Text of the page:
DALLAS — What can the return of a certain Hall of Fame tight end in Jason Witten do for your team? If you are the Dallas Cowboys, then it can alter how you approach the position in the 2019 NFL draft.
The former 2003 third-round pick from Tennessee announced on Feb. 28 that he was coming out of the ESPN Monday Night Football broadcast booth and returning to the gridiron. Just as Witten's retirement on day two of the 2018 NFL draft impacted the Cowboys' plans to address the position, now, his return also affects the resources they will allocate to tight end.
"We like our tight ends," Cowboys coach Jason Garrett told reporters on April 17 during the club's annual pre-draft presser. "Obviously Jason Witten is back and we feel like Blake Jarwin really grew last year. Dalton Schultz, Rico Gathers are still on the roster. So, we feel good about the veteran experience that Witten brings, but also the young guys and their development from last year."
In a flip of one of the more infamous quick takes to free agents heard in this market, if Jarwin, Schultz, and Gathers are so good, how is a 36-year-old a year removed from the sport coming out of retirement supposed to upgrade the position?
The trio of Jarwin, Schultz, and Gathers weren't good enough to replace Witten in 2018. After all, the three combined for 42 catches for 478 yards and three touchdowns. Witten in 2017 produced 63 catches for 560 yards and five touchdowns. Even when new Jacksonville Jaguars tight end Geoff Swaim is thrown into last year's totals, Dallas tight ends collected 78 catches for 720 yards and four touchdowns.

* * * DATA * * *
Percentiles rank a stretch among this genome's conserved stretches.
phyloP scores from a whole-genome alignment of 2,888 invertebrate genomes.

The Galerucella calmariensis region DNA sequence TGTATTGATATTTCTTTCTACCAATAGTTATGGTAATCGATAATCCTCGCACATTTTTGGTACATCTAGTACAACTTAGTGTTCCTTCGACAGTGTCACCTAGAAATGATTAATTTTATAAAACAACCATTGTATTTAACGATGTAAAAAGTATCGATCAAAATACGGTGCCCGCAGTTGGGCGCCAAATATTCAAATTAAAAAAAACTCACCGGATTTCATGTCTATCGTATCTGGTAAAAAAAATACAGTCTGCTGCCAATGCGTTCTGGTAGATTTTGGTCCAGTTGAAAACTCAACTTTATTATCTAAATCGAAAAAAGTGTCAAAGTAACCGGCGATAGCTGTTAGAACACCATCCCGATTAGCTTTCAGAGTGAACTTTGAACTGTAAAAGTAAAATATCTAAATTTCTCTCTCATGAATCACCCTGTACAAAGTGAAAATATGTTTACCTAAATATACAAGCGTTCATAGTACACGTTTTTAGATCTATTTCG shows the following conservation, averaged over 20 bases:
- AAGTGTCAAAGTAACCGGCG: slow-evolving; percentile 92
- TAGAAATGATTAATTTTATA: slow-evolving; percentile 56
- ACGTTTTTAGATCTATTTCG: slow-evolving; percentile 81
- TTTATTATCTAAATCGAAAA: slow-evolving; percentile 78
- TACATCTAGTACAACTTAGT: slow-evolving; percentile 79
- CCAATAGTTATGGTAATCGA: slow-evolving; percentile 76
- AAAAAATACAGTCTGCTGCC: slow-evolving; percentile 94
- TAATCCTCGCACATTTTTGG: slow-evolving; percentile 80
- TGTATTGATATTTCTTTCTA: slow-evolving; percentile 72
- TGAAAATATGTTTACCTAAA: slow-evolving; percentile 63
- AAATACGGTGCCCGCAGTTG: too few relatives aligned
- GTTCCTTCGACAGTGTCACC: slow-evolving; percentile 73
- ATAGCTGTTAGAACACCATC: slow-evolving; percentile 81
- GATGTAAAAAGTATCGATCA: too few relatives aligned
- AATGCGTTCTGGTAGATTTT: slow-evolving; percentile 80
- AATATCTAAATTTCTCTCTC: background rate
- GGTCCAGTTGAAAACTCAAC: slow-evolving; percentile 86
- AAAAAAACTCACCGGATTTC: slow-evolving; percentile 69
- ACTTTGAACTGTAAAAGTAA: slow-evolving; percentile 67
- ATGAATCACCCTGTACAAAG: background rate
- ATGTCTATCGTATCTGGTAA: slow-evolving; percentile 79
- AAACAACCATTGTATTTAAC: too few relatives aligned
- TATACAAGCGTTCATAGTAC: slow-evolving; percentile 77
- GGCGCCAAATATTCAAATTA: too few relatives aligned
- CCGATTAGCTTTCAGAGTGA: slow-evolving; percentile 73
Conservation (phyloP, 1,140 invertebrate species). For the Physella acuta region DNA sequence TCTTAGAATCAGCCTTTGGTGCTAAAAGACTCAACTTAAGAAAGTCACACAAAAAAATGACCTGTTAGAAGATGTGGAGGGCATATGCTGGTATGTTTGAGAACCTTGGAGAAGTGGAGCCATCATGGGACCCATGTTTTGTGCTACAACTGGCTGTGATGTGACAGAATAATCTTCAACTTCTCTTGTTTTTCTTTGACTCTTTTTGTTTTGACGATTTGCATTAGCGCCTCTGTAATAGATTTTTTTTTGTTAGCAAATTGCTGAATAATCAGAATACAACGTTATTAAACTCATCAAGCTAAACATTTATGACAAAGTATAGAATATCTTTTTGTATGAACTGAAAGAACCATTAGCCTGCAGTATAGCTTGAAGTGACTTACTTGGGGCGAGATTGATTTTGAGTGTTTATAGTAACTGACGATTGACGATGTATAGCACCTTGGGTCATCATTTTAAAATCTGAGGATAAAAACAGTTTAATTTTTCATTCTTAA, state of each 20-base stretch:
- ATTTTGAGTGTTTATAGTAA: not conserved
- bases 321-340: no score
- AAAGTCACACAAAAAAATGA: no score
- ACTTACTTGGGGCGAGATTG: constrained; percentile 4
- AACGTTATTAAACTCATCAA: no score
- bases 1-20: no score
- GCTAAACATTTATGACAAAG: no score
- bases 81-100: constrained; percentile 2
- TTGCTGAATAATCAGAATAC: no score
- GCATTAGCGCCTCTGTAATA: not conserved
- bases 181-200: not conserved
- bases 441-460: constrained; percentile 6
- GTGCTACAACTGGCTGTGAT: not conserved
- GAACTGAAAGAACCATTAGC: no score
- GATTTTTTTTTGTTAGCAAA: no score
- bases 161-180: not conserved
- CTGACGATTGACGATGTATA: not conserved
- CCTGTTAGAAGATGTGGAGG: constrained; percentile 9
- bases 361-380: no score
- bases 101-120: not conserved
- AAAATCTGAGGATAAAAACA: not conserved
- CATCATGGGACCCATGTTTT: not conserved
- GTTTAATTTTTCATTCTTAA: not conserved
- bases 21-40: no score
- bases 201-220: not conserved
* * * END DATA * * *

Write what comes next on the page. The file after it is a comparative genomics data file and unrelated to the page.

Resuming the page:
Aside from Witten, the Cowboys don't have a dominant tight end. If Witten doesn't call his own number for retirement, undefeated Father Time will, and that will leave Dallas in as big of a bind as they found themselves in 2018.
On "G-Bag Nation" on 105.3 "The Fan" [KRLD-FM] Wednesday, Cowboys chief operating officer Stephen Jones said that the team's philosophy of shoring up their roster prior to the draft allows them to take the best players available, and that tight end was a position group, in spite of Witten's return, they would keep their eyes on.
"We do feel like we've addressed, for the large part of this, most of our needs and you hope going into the draft, which is really the way we feel right now is that you can kind of take the best player available," said Jones. "And that's the way we try to get situated, and I think it's led to some very successful drafts and I think hopefully the same thing will happen this year."
The 2019 draft class is chock full of quality tight ends. Dallas doesn't pick until the second round at 58th overall. Is that pick too high to use on a backup tight end? Iowa tight ends T.J. Hockenson and Noah Fant are expected go in the first round as is Alabama's Irv Smith. UCLA tight end Caleb Wilson and Texas A&M tight end Jace Sternberger, who the Cowboys have interest in, would be the perfect fit of middle-round players that allow them to truly find Witten's successor without sacrificing the second-round pick to do it.
"There was a big hole last year when Witt left," Garrett said. "We had a lot of young guys and they had to grow up fast, and I think that happened over the course of the season. That's good for our team and it's certainly great to have No. 82 back."
When Witten inevitably leaves again, the hole will reappear. It would behoove the Cowboys to find a tight end in the 2019 draft who will be grown up for them by the time Witten has an encore retirement.
Do you think that the Cowboys should use a top draft pick on a tight end of the future? Share your thoughts with Mark on Twitter @therealmarklane.